SAFAIDS /BMT train young people on accessing sexual health services

By Rutendo Mapfumo


A NON-GOVERNMENTAL organisation, SAFAIDS Zimbabwe, in partnership with a Hwange-based,
Buwalo Matalikolo Trust (BMT) have trained 12 youths to handle sexual reproductive health issues
with an emphasis on tackling the stigma that exists in accessing such services among youths in
Hwange urban area
The training held in Victoria Falls recently targeted young people of ages of between 15 -24 years.
This follows concerns over increasing numbers of teenage pregnancies, and as well as a rise of cases
of child abuse in Hwange district.
In an interview, the BMT director Anna Mandizha – Ncube, said the trained young people would be
working towards removing barriers that existed regarding the youths in accessing reproductive
health services.
“We were training young people of between 15 -24 years to be sexual reproductive health
champions in our communities, we call them social accountability monitoring agents (SAM)” said
“These young people shall be operating hand – in – hand with officials from the Ministry of Health
and Child Care, BMT/Safaids and health personnel from St Patrick's Hospital in Hwange. They shall
be championing in removing (stigma) barriers among the young people in accessing reproductive
health services within Hwange urban centre,” she said.
Young people face many challenges in accessing sexual reproductive health services.
The Ministry of Health and Child Care through its National Adolescent Sexual and Reproductive
Health Strategy (ASRH), now allows adolescents to access contraceptives at public institutions such
as clinics and hospitals. However, there are concerns from various societies that the youth were not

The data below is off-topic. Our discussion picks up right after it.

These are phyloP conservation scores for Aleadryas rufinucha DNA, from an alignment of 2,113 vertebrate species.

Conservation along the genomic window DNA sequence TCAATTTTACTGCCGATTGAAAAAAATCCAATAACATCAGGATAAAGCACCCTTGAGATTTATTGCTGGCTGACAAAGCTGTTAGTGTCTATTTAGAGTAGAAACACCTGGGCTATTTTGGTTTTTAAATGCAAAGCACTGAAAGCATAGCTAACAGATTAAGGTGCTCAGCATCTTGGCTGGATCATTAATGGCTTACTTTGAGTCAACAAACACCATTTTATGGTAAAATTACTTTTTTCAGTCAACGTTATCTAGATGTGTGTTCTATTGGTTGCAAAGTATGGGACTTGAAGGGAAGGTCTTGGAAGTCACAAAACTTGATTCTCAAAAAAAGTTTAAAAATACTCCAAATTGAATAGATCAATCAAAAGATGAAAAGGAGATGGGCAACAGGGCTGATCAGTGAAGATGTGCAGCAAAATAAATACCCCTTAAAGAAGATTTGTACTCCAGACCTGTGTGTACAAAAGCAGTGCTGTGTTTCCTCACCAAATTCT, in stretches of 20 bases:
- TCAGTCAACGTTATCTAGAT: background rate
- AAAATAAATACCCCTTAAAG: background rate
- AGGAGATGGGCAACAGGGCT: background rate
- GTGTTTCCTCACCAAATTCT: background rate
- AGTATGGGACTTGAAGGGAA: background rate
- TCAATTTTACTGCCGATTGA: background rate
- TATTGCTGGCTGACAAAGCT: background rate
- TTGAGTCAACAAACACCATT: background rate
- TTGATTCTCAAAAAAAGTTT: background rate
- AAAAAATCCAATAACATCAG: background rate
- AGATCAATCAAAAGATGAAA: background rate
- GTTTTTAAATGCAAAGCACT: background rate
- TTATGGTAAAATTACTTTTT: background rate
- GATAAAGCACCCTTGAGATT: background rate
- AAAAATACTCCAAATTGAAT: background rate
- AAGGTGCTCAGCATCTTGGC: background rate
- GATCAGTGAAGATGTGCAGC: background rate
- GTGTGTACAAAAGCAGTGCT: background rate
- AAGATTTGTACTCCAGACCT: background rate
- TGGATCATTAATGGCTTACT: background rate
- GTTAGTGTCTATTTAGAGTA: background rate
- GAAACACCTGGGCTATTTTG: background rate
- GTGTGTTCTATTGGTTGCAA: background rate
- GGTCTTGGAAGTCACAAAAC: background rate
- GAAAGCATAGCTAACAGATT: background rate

too eager to collect contraceptives in full view of the public.
Ncube stressed that the welfare of young people was necessary and crucial. Hence there was a need
for their protection.
“For us as an organisation, the young people are very important. They are still healthy and
productive in the economic sectors.
“It is therefore important for the country to invest in young people so that, as a nation we shall get
returns from the investments we would have invested on young people”
“We already have a number of young people having early sexual derbies. That poses health and
economic challenges for us as families to national levels.
“It is important for us to focus on the young person because the young people are our tomorrow's
future. Let us help each other to take care of our tomorrow, today,” said Ncube.
The SAFAIDS and BMT are already working with community leaders to identify the SAM champions.

Meanwhile the SAM champions are collecting data which shall help in the accessibility of
information on SHRH.
“We are using the MobiSafaids application as an information gathering tool. The young people who
want to access or have accessed sexual reproductive services are expected to use the application on
their mobile phones. They will feed the experiences on how the Ministry of Health and Child Care
have been offering services to young people,” she said.
Hwange is the second site in Zimbabwe where they are implementing a social accountability
monitoring project under funding from Sweden.
During the training, SAFAIDS was represented by Ashley Ngwenya – its programmes officer. Various
other stakeholders who included officials from the Hwange District Development office also

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